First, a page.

There are many diagnoses out there that give doctors an easy out when it comes to explaining a strange symptom. The most common ones, arguably, are ‘idiopathic’ and ‘essential’. If you are told you have an idiopathic or essential condition, be aware that the doctor has only told you what’s happening, not why or how!
The term idiopathic literally means ‘arising from an unknown cause’. My partner was diagnosed in July 2017 with idiopathic osteoporosis. Osteoporosis itself is much more a definition than an explanation, as osteoporosis translates into ‘porous bones’. For people who fit the standard expectations, idiopathic is sometimes all the closure you would get. For example, a woman in her 70’s who gets the osteoporosis diagnosis is going to be told she has idiopathic osteoporosis, presumably due to age. However, since Al is a man under 40, it was essential to dig deeper to define the cause, as the usual mechanisms were not in play.
‘Essential’ is another way doctors avoid needing to say ‘I don’t know’. The term essential is used in standard English to describe being either of the utmost importance (this is an essential piece of the dish) or of being purely that one thing (‘essential oils’). In medical terminology, though, ‘essential’ is a synonym for idiopathic – indicating that the issue is just the description with no cause attached. ‘Essential’ is often used to describe neurological symptoms that have no obvious connection to the conditions that might usually be associated with them. Essential tremors are an example. If your doctor uses idiopathic or essential in their diagnosis – or gives you a descriptive diagnosis (like osteoporosis), with no mention of why it’s happening, it’s time to press them to explain further or seek a second (or third) opinion.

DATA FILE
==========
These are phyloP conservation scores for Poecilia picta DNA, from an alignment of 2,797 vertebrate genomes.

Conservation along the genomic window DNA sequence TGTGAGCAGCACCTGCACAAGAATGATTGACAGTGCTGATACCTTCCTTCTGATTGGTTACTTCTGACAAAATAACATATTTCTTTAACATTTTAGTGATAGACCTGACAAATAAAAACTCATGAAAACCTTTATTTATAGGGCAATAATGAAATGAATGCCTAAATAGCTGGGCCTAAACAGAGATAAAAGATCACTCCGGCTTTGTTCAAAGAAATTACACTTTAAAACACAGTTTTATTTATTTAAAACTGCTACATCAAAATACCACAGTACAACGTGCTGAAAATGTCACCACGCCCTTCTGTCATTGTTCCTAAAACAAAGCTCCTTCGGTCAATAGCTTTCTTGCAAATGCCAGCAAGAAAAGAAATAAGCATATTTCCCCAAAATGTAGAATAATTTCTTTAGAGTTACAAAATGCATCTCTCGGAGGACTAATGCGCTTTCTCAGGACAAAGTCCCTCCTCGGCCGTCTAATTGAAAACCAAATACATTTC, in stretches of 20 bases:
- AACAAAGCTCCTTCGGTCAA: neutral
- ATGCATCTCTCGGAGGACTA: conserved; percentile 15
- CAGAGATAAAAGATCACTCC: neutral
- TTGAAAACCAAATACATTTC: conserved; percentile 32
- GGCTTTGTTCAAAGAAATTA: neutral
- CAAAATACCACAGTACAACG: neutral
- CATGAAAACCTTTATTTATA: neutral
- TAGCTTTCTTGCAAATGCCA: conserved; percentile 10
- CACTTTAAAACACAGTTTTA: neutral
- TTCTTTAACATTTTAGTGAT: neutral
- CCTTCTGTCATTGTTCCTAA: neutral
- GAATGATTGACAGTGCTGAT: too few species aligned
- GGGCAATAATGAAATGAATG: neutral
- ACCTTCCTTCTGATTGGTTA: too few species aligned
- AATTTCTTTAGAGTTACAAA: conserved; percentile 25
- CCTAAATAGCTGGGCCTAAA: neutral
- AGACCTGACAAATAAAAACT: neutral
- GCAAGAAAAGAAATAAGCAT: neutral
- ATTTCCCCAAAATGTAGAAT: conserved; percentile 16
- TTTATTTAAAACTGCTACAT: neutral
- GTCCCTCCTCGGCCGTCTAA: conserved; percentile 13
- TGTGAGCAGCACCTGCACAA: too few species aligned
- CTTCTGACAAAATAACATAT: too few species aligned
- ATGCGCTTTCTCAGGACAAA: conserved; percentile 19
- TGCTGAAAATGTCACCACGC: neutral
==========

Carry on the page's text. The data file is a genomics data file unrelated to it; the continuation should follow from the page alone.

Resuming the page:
Blaming the Patient
Sometimes when doctors have trouble finding the cause of the problem, they turn around and make it, on some level, the patient’s fault.
‘Maybe he didn’t develop properly as a child’ is doctor language for ‘I see there is a problem, there’s irrefutable evidence of that. However, I can’t figure out the cause, so maybe he was born this way and we only just figured that out’. My partner and I were told this when we were investigating the cause of his osteoporosis. His broken hip and DEXA scans proved that he definitely had unusually brittle and weak bones, but this endocrinologist ran every test she could think of, and everything she thought to check didn’t explain anything. After we assured her that Al had not had weak/brittle bones as a child (he actually had been pretty accident prone, and at one point he broke a rock with his head!), or as a young adult (he was very involved in mixed martial arts, so had plenty of opportunities to reasonably break bones, but didn’t), we struck out in search of an endocrinologist who could think of more options.
‘This may be a genetic variant’ – sometimes abnormal test results fit with a person’s genetic history. Al was told a couple times that his blood test indicated mild anemia, but at one point another doctor of his looked the information over and told him he likely has smaller hemoglobin than average because he is of distant Mediterranean descent. I’m not disagreeing with the statement, it may be true – Al is Hispanic so there is some Spanish in his ancestry. However, it did take the focus off his hemoglobin size and density when he actually had a form of anemia that required treatment.